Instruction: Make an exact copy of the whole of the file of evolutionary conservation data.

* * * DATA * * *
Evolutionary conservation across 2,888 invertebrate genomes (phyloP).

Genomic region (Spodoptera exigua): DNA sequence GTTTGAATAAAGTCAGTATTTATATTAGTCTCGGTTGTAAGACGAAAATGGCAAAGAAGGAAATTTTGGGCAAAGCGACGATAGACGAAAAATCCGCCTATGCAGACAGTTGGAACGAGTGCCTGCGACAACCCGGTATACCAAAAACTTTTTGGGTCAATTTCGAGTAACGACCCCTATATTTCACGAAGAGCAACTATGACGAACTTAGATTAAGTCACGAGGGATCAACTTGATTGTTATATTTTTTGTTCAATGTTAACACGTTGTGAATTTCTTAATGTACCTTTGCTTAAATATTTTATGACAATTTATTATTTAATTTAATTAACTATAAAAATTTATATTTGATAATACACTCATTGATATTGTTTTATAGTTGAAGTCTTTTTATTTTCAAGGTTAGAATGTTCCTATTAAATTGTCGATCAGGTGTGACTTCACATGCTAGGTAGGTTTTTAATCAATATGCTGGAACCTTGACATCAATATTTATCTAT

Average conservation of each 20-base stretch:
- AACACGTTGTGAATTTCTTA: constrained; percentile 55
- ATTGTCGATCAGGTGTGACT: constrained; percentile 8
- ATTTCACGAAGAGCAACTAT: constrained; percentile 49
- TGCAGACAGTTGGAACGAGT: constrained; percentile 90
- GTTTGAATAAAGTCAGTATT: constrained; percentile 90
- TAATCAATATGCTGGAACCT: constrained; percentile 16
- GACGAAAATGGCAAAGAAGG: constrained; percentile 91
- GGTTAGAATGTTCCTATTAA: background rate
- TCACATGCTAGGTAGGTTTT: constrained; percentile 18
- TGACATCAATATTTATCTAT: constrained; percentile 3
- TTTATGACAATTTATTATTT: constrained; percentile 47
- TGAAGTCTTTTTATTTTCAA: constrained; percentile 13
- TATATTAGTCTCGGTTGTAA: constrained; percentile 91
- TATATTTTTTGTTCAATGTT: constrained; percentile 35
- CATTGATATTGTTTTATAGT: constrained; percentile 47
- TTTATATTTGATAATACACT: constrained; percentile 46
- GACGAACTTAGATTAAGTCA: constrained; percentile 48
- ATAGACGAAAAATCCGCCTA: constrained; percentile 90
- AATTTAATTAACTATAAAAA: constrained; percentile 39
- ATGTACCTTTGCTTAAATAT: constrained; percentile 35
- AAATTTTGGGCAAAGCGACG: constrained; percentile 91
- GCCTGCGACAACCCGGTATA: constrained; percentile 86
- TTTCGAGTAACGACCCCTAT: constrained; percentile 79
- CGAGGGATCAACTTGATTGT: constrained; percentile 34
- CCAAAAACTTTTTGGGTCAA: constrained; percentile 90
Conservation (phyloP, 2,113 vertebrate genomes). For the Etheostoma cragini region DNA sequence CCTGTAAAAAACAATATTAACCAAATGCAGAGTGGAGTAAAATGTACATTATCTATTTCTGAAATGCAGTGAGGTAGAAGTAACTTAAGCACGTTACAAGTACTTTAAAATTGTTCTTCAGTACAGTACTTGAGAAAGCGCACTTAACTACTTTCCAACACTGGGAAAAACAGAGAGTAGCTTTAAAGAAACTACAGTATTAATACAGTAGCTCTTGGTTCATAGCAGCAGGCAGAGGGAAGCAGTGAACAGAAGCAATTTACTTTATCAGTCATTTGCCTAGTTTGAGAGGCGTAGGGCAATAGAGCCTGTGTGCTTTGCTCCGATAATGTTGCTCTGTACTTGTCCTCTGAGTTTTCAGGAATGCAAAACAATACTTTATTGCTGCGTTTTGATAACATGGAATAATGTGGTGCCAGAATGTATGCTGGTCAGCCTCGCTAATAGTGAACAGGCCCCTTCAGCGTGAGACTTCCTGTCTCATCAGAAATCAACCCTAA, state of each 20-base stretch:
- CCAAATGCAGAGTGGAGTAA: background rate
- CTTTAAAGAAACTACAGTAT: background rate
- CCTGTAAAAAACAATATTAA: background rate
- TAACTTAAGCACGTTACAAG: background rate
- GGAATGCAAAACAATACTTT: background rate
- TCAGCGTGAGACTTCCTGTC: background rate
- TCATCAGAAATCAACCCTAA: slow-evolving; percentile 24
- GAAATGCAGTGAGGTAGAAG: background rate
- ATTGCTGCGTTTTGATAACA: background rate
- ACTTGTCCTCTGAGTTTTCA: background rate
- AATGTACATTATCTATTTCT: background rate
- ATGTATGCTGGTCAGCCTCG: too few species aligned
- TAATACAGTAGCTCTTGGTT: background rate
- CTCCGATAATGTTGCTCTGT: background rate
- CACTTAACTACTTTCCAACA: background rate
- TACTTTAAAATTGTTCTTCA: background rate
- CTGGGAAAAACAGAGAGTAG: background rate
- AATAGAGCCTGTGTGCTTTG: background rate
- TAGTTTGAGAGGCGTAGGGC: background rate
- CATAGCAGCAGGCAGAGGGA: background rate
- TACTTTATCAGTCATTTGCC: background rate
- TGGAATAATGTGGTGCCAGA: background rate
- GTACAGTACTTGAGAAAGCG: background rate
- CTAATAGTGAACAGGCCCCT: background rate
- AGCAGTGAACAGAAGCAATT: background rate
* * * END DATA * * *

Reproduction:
Evolutionary conservation across 2,888 invertebrate genomes (phyloP).

Genomic region (Spodoptera exigua): DNA sequence GTTTGAATAAAGTCAGTATTTATATTAGTCTCGGTTGTAAGACGAAAATGGCAAAGAAGGAAATTTTGGGCAAAGCGACGATAGACGAAAAATCCGCCTATGCAGACAGTTGGAACGAGTGCCTGCGACAACCCGGTATACCAAAAACTTTTTGGGTCAATTTCGAGTAACGACCCCTATATTTCACGAAGAGCAACTATGACGAACTTAGATTAAGTCACGAGGGATCAACTTGATTGTTATATTTTTTGTTCAATGTTAACACGTTGTGAATTTCTTAATGTACCTTTGCTTAAATATTTTATGACAATTTATTATTTAATTTAATTAACTATAAAAATTTATATTTGATAATACACTCATTGATATTGTTTTATAGTTGAAGTCTTTTTATTTTCAAGGTTAGAATGTTCCTATTAAATTGTCGATCAGGTGTGACTTCACATGCTAGGTAGGTTTTTAATCAATATGCTGGAACCTTGACATCAATATTTATCTAT

Average conservation of each 20-base stretch:
- AACACGTTGTGAATTTCTTA: constrained; percentile 55
- ATTGTCGATCAGGTGTGACT: constrained; percentile 8
- ATTTCACGAAGAGCAACTAT: constrained; percentile 49
- TGCAGACAGTTGGAACGAGT: constrained; percentile 90
- GTTTGAATAAAGTCAGTATT: constrained; percentile 90
- TAATCAATATGCTGGAACCT: constrained; percentile 16
- GACGAAAATGGCAAAGAAGG: constrained; percentile 91
- GGTTAGAATGTTCCTATTAA: background rate
- TCACATGCTAGGTAGGTTTT: constrained; percentile 18
- TGACATCAATATTTATCTAT: constrained; percentile 3
- TTTATGACAATTTATTATTT: constrained; percentile 47
- TGAAGTCTTTTTATTTTCAA: constrained; percentile 13
- TATATTAGTCTCGGTTGTAA: constrained; percentile 91
- TATATTTTTTGTTCAATGTT: constrained; percentile 35
- CATTGATATTGTTTTATAGT: constrained; percentile 47
- TTTATATTTGATAATACACT: constrained; percentile 46
- GACGAACTTAGATTAAGTCA: constrained; percentile 48
- ATAGACGAAAAATCCGCCTA: constrained; percentile 90
- AATTTAATTAACTATAAAAA: constrained; percentile 39
- ATGTACCTTTGCTTAAATAT: constrained; percentile 35
- AAATTTTGGGCAAAGCGACG: constrained; percentile 91
- GCCTGCGACAACCCGGTATA: constrained; percentile 86
- TTTCGAGTAACGACCCCTAT: constrained; percentile 79
- CGAGGGATCAACTTGATTGT: constrained; percentile 34
- CCAAAAACTTTTTGGGTCAA: constrained; percentile 90
Conservation (phyloP, 2,113 vertebrate genomes). For the Etheostoma cragini region DNA sequence CCTGTAAAAAACAATATTAACCAAATGCAGAGTGGAGTAAAATGTACATTATCTATTTCTGAAATGCAGTGAGGTAGAAGTAACTTAAGCACGTTACAAGTACTTTAAAATTGTTCTTCAGTACAGTACTTGAGAAAGCGCACTTAACTACTTTCCAACACTGGGAAAAACAGAGAGTAGCTTTAAAGAAACTACAGTATTAATACAGTAGCTCTTGGTTCATAGCAGCAGGCAGAGGGAAGCAGTGAACAGAAGCAATTTACTTTATCAGTCATTTGCCTAGTTTGAGAGGCGTAGGGCAATAGAGCCTGTGTGCTTTGCTCCGATAATGTTGCTCTGTACTTGTCCTCTGAGTTTTCAGGAATGCAAAACAATACTTTATTGCTGCGTTTTGATAACATGGAATAATGTGGTGCCAGAATGTATGCTGGTCAGCCTCGCTAATAGTGAACAGGCCCCTTCAGCGTGAGACTTCCTGTCTCATCAGAAATCAACCCTAA, state of each 20-base stretch:
- CCAAATGCAGAGTGGAGTAA: background rate
- CTTTAAAGAAACTACAGTAT: background rate
- CCTGTAAAAAACAATATTAA: background rate
- TAACTTAAGCACGTTACAAG: background rate
- GGAATGCAAAACAATACTTT: background rate
- TCAGCGTGAGACTTCCTGTC: background rate
- TCATCAGAAATCAACCCTAA: slow-evolving; percentile 24
- GAAATGCAGTGAGGTAGAAG: background rate
- ATTGCTGCGTTTTGATAACA: background rate
- ACTTGTCCTCTGAGTTTTCA: background rate
- AATGTACATTATCTATTTCT: background rate
- ATGTATGCTGGTCAGCCTCG: too few species aligned
- TAATACAGTAGCTCTTGGTT: background rate
- CTCCGATAATGTTGCTCTGT: background rate
- CACTTAACTACTTTCCAACA: background rate
- TACTTTAAAATTGTTCTTCA: background rate
- CTGGGAAAAACAGAGAGTAG: background rate
- AATAGAGCCTGTGTGCTTTG: background rate
- TAGTTTGAGAGGCGTAGGGC: background rate
- CATAGCAGCAGGCAGAGGGA: background rate
- TACTTTATCAGTCATTTGCC: background rate
- TGGAATAATGTGGTGCCAGA: background rate
- GTACAGTACTTGAGAAAGCG: background rate
- CTAATAGTGAACAGGCCCCT: background rate
- AGCAGTGAACAGAAGCAATT: background rate